23 December 2009 | Overview

IDMC

Mexico: Limited response to displacement following local and regional conflicts

Mexico’s southern states of Chiapas, Oaxaca and Guerrero have witnessed forced internal displacement caused by a number of insurgencies seeking cultural and territorial autonomy and by national security forces using repressive measures to defeat them.

23 December 2009 | Country Profile

IDMC

Mexico: Evictions of indigenous communities fuel displacement in Chiapas

In the Mexican state of Chiapas, 5,500 people are still internally displaced, in addition to an unknown number who have sought anonymity or remain dispersed, more than a decade after the Zapatista Army of National Liberation (EZLN) led an uprising of indigenous communities against socio-economic exclusion and lack of access to land.

22 January 2008 | Country Profile

Internal displacement in Mexico

01 November 2005 | Map

IDMC

Profile of Internal Displacement: Mexico

In 1994, the Zapatista Army of National Liberation (EZLN), known as the“Zapatistas”, launched an uprising in the south-eastern state of Chiapas with the stated goal of improving land and social rights for the marginalised indigenous people of Mexico. The government responded by sending in troops and creating paramilitary cells from among the local population as part of a low-intensity war strategy.

20 June 2005 | Country Profile

IDMC

No progress on ensuring respect for the rights of displaced indigenous people

In 1994, the Zapatista Army of National Liberation (EZLN), known as the “Zapatistas”, launched an uprising in the south-eastern state of Chiapas with the stated goal of improving land and social rights for the marginalised indigenous people of Mexico. The government responded by sending in troops and creating paramilitary cells from among the local population as part of a low-intensity war strategy.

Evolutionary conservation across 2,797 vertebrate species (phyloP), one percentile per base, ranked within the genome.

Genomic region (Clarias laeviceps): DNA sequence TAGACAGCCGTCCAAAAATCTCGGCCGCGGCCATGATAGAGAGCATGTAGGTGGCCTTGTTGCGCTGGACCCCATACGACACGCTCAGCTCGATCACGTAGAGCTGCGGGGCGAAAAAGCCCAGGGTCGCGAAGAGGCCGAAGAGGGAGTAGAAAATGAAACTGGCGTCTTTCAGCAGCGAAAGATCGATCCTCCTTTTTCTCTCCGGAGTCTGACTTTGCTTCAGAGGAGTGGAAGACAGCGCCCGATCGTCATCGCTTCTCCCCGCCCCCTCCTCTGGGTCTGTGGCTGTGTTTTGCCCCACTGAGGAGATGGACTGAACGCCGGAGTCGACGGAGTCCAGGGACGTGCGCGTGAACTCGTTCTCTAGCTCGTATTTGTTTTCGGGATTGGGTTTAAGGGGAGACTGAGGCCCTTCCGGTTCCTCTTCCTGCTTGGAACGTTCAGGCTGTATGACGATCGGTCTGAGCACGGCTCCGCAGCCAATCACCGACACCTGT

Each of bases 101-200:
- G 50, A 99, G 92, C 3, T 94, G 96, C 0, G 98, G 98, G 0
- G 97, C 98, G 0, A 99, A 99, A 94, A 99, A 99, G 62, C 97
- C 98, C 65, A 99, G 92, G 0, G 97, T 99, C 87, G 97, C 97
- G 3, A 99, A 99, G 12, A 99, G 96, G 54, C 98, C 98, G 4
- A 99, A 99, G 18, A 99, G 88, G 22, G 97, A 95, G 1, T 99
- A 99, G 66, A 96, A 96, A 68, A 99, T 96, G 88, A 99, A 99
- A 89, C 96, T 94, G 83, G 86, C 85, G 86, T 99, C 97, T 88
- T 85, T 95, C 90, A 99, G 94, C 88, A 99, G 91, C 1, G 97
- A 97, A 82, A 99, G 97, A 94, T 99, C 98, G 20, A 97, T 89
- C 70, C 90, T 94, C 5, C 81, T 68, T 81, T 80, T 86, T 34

20 June 2005 | Overview

IDMC

Profile of Internal Displacement: Mexico

In 1994 in the south-eastern state of Chiapas, the Zapatista Army of National Liberation (EZLN), known as the“ Zapatistas”, led an uprising calling for better land and civil rights for the marginalized indigenous people of Mexico. The government responded violently, sending in troops, and the ensuing conflict – which also involved paramilitary groups –, displaced up to 35,000 people.

17 October 2003 | Country Profile

IDMC

Profile of Internal Displacement: Mexico

Violent land disputes have traditionally caused displacement on a small scale in Mexico. However, more substantial internal displacement took place during the 1990s because of the armed conflict between the insurgents, "Zapatista Army of National Liberation" (EZLN) and the Mexican army. The conflict has forced large groups of mostly indigenous peasants from the southern state of Chiapas to flee their homes.

20 November 2001 | Country Profile

Filters

 Mexico ×

Countries